max wallack with grandma

Carolyn_GivenCarolyn Given is an experienced caregiver herself and an acclaimed middle and high school educator with particular interest in intergenerational programming. Prior to her teaching career, she served as her town’s Council on Aging Director and later became cover-story writer and editor of The Senior Advocate (now called the Fifty Plus Advocate Newspaper), a Massachusetts-based mature market publication. Most recently she was the recipient of an award from the Soul-Making Keats Literary Competition sponsored by the National League of American Pen Women. Wallack and Given have created a book that is a necessity for the 35.6 million families worldwide currently touched by this incurable disease.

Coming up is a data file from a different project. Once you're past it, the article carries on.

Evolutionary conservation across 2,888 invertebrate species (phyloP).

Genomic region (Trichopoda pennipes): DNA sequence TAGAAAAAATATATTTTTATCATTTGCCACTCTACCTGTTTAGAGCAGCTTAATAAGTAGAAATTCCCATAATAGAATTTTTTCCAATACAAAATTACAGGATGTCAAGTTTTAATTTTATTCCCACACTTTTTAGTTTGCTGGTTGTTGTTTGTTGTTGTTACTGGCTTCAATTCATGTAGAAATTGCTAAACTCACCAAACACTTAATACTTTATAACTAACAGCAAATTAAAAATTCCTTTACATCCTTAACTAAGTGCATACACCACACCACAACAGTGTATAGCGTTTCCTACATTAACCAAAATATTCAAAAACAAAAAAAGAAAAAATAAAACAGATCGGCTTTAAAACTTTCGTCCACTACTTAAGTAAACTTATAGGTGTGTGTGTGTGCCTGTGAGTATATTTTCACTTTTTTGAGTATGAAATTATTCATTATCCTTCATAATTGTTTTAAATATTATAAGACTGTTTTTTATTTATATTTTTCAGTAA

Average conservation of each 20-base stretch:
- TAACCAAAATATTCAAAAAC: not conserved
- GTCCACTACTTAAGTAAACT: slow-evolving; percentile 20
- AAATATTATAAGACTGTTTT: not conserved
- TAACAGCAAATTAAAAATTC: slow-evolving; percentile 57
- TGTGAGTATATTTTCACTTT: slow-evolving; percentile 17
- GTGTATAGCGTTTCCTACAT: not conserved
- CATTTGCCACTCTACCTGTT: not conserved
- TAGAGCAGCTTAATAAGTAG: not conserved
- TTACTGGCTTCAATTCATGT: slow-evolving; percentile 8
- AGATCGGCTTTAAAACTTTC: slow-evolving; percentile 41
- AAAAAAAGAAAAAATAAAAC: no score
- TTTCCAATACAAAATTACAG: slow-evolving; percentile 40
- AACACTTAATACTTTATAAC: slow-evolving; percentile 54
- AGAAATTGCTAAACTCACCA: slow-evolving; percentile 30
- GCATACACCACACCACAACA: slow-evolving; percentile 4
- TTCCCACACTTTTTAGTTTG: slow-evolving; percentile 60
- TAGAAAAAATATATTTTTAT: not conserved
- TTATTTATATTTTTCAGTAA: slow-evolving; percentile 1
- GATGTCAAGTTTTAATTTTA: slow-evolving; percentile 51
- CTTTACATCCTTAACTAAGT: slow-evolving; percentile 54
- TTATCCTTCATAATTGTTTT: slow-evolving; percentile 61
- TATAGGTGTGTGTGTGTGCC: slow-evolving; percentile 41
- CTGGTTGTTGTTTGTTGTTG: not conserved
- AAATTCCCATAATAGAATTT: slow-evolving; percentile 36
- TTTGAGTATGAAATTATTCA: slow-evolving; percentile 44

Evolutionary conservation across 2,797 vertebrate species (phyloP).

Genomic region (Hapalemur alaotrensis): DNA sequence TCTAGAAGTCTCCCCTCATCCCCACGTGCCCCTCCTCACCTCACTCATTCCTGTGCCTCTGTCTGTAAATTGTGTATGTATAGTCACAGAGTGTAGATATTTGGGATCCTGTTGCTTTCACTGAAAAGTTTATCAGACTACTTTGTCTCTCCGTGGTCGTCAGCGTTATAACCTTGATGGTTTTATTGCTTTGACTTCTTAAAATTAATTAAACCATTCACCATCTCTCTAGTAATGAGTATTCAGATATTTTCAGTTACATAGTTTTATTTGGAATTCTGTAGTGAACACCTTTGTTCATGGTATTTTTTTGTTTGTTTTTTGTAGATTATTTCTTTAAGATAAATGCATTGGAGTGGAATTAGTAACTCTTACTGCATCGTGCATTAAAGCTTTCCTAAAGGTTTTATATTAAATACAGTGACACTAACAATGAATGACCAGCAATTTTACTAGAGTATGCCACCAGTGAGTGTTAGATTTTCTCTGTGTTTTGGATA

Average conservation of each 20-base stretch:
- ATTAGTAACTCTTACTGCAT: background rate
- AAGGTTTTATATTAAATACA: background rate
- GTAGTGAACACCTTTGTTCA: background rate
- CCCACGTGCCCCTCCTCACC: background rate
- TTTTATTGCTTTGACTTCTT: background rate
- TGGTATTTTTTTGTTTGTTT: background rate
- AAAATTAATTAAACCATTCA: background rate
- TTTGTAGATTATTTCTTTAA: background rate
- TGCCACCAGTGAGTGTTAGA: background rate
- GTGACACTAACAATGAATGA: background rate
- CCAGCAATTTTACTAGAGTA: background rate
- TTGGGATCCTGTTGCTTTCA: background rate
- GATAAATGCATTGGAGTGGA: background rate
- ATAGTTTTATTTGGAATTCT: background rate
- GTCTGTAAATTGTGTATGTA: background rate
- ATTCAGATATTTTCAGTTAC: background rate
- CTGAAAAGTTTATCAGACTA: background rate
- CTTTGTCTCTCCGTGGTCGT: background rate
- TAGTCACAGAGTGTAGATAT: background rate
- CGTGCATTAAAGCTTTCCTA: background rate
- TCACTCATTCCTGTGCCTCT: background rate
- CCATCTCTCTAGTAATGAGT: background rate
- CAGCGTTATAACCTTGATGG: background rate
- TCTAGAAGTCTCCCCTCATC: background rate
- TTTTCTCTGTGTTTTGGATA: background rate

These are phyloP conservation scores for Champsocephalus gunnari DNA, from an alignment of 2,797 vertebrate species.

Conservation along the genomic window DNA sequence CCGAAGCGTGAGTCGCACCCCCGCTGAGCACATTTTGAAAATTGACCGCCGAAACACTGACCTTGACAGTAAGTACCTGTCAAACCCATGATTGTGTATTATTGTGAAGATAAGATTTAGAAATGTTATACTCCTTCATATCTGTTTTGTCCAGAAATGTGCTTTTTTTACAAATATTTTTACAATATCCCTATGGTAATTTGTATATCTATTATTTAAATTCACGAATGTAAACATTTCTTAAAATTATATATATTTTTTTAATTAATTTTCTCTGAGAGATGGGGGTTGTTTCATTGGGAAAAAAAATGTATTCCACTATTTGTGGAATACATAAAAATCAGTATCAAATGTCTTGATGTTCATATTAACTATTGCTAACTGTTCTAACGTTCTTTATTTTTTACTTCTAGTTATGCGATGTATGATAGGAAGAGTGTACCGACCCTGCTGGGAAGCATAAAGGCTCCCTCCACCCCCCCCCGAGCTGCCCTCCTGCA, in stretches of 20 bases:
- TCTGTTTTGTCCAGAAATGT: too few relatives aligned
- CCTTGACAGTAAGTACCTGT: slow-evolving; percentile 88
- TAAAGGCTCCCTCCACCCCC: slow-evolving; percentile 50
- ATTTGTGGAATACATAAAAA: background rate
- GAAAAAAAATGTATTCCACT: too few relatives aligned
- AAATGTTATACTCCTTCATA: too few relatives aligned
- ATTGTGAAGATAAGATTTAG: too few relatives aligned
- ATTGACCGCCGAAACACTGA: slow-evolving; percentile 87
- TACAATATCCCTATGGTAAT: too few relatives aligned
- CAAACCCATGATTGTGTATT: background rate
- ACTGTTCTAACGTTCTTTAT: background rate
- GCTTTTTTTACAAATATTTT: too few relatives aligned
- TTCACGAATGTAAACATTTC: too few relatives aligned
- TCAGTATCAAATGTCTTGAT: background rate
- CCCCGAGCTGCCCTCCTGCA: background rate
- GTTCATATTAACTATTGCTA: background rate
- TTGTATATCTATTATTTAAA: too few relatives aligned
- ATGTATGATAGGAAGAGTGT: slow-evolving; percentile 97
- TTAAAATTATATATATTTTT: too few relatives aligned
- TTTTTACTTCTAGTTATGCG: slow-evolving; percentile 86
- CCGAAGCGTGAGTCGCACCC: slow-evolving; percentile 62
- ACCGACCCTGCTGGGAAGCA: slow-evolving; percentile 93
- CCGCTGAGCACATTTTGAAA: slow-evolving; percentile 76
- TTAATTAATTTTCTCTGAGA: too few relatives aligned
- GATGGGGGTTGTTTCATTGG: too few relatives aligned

For More Resources Check Our Alzheimer’s Speaks

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Giving Alzheimer’s Patients What They Want

 

Alzheimer’s, named after Dr. Alois Alzheimer, could affect as many as 5.1 million Americans with more than 11 million acting as caregivers. http://www.nia.nih.gov/Alzheimers/Publications/adfact.htm Typical treatments for Alzheimer’s disease are meant to reduce the effects of symptoms, but do not reverse the disease. This ends up with the quality of life for patients with dementia and Alzheimer’s spiraling down the drain in a way that is inevitably painful to watch for their caregivers and others who love them. However, one nursing home has found some success with a new procedure that has raised some eyebrows. The Concept? Give Alzheimer’s patients whatever they want.  http://www.nytimes.com/2011/01/01/health/01care.html?_r=2